Lung cancer remains the most common cause of cancer-related deaths worldwide with an estimated 2.2 million new cases each year.1 The predominant histological type, which accounts for approximately 85% of all cases, is Non-Small Cell Lung Cancer (NSCLC).2 Within this population, 40-55% have somatic mutations in the tyrosine kinase (TK) domain of EGFR.3,4 The two most common forms of EGFR mutations are exon 19 deletions and the Leu858Arg mutation (L858R), comprising 45% and 40% of NSCLC cases respectively.5 Studies examining the biological and clinical characteristics of these mutations have shown a greater prevalence in females, never-smokers, and individuals of Asian ancestry.6,7 Radiologically, these mutations are associated with pure or mixed ground-glass opacities in CT, as well as longer volume-doubling times, implying a slower growth rate.8,9 This is consistent with studies demonstrating a better prognosis for patients with EGFR mutations versus those without it,10–14 which may be attributable to advancements in novel therapies, including EGFR tyrosine kinase inhibitors (EGFR-TKIs).
The correlation between EGFR mutation and response to targeted treatment was first reported in 2004.15–17 Subsequent studies have demonstrated improved survival, and quality of life for patients treated with these targeted agents.18–20 Although first line treatment for early stage lung adenocarcinoma is surgical resection or stereotactic radiation, approximately 70% of NSCLC cases are diagnosed with unresectable disease,21 highlighting the need for systemic therapies. One available option is erlotinib, an EGFR-TKI that has been shown in three randomized controlled trials (RCTs) to improve progression free survival (PFS) by 4.5 months compared to conventional chemotherapy.22–24 By one estimate, the 5-year survival among EGFR-mutant metastatic lung adenocarcinoma patients treated with erlotinib or gefitinib is 14.6%.25 Although better tolerated than traditional chemotherapies, EGFR-TKIs can cause severe adverse events (AEs), such as cutaneous reactions, paronychia, and intolerable diarrhea.26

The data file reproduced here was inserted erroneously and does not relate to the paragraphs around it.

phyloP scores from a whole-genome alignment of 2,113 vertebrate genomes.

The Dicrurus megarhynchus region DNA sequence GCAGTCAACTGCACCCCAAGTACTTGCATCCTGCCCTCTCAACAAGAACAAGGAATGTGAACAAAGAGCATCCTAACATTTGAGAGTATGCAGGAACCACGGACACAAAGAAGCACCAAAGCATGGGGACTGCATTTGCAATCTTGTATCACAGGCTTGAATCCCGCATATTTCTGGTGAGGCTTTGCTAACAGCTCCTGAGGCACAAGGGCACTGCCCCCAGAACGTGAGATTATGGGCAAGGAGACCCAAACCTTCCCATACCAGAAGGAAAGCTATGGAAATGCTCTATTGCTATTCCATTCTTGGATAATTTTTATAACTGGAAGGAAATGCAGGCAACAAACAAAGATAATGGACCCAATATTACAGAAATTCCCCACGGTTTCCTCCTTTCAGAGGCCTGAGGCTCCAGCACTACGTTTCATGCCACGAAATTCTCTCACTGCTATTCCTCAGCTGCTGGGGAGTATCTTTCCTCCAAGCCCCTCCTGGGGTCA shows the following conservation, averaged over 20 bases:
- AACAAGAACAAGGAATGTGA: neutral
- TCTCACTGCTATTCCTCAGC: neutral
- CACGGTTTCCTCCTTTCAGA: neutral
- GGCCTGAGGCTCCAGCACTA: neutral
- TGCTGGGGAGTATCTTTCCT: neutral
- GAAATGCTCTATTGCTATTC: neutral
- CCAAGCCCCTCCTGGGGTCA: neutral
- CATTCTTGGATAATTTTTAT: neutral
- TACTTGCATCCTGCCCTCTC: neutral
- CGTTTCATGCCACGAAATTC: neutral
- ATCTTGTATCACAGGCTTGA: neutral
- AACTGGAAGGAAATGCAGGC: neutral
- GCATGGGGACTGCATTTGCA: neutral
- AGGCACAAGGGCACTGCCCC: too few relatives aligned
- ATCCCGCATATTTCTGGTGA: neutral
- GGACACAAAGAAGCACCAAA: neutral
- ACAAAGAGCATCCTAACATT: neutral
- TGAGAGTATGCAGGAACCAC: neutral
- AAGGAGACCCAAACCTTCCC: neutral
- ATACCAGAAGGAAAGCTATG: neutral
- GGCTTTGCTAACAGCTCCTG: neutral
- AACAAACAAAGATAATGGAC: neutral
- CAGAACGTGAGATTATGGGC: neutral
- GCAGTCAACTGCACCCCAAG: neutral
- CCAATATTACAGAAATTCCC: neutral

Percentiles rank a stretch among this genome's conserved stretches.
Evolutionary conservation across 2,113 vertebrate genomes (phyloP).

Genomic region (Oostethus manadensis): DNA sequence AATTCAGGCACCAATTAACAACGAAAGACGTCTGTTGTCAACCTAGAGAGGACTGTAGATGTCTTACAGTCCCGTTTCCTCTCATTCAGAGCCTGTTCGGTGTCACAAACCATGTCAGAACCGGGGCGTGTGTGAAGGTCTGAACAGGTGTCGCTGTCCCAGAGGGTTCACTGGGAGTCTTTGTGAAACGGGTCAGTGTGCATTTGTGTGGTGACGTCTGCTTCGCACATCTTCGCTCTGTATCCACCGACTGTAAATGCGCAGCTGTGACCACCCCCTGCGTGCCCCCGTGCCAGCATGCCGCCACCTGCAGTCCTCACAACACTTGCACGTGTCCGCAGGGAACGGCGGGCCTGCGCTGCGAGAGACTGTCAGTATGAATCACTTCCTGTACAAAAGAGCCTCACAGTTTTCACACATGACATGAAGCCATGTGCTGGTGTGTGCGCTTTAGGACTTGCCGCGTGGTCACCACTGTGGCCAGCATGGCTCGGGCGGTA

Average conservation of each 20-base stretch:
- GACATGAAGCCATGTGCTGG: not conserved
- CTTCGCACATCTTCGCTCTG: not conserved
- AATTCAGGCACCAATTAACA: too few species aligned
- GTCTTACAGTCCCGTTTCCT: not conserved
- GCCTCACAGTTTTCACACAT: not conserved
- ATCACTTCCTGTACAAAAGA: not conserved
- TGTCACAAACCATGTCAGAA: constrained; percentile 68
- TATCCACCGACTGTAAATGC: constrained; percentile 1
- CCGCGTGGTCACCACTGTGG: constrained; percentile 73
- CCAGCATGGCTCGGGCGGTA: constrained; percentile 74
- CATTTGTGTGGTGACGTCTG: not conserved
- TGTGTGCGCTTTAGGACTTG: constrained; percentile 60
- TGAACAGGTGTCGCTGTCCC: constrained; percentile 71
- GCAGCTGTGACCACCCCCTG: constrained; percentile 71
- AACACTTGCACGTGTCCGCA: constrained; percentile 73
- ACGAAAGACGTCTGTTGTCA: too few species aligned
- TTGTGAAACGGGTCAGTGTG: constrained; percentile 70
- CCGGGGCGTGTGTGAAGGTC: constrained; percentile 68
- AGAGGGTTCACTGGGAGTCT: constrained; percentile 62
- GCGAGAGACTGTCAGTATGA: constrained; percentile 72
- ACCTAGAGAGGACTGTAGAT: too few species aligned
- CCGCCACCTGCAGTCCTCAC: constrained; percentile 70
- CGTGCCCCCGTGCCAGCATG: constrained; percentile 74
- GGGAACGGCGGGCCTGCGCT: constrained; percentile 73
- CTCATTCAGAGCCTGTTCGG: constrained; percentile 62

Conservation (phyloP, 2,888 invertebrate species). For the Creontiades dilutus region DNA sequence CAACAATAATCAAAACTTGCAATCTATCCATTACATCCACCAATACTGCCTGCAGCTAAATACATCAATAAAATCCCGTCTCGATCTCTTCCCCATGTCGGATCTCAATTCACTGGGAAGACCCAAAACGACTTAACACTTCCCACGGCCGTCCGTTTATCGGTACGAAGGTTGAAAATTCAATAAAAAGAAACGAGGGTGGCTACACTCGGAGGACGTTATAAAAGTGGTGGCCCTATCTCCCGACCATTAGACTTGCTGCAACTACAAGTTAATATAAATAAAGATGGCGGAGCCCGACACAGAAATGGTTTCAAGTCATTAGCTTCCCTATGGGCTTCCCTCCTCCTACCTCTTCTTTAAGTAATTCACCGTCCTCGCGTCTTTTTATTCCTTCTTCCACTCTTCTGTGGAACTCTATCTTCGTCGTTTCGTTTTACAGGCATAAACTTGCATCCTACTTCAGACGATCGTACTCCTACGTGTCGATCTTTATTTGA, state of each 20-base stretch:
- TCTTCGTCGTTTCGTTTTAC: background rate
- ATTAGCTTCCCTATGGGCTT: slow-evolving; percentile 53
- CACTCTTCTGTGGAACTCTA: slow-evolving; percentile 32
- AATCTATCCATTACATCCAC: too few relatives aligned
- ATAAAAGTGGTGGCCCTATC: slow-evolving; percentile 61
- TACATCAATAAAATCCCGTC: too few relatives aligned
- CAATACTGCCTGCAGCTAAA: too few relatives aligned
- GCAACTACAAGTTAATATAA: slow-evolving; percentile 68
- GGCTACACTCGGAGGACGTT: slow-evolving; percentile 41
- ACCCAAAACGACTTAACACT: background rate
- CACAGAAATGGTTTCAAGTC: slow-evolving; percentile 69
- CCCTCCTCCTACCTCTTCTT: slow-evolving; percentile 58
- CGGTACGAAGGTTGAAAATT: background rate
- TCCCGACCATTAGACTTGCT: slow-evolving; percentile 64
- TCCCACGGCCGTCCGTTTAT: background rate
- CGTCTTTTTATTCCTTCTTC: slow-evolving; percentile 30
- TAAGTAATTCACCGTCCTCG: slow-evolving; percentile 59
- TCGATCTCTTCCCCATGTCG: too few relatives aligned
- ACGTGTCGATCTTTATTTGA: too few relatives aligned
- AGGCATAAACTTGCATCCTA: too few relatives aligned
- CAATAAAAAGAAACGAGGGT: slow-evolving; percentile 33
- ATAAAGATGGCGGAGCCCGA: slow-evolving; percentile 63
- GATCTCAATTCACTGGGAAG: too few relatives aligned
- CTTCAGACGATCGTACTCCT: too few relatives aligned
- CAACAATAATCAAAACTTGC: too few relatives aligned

Here we describe the case of a woman who was diagnosed with locally metastatic NSCLC, and distinct pulmonary masses, later identified as two independent primary lung tumors based on genetic profile. To the best of our knowledge, no other such reports in which testing for these driver mutations helped establish a diagnosis of concomitant NSCLCs in a single patient.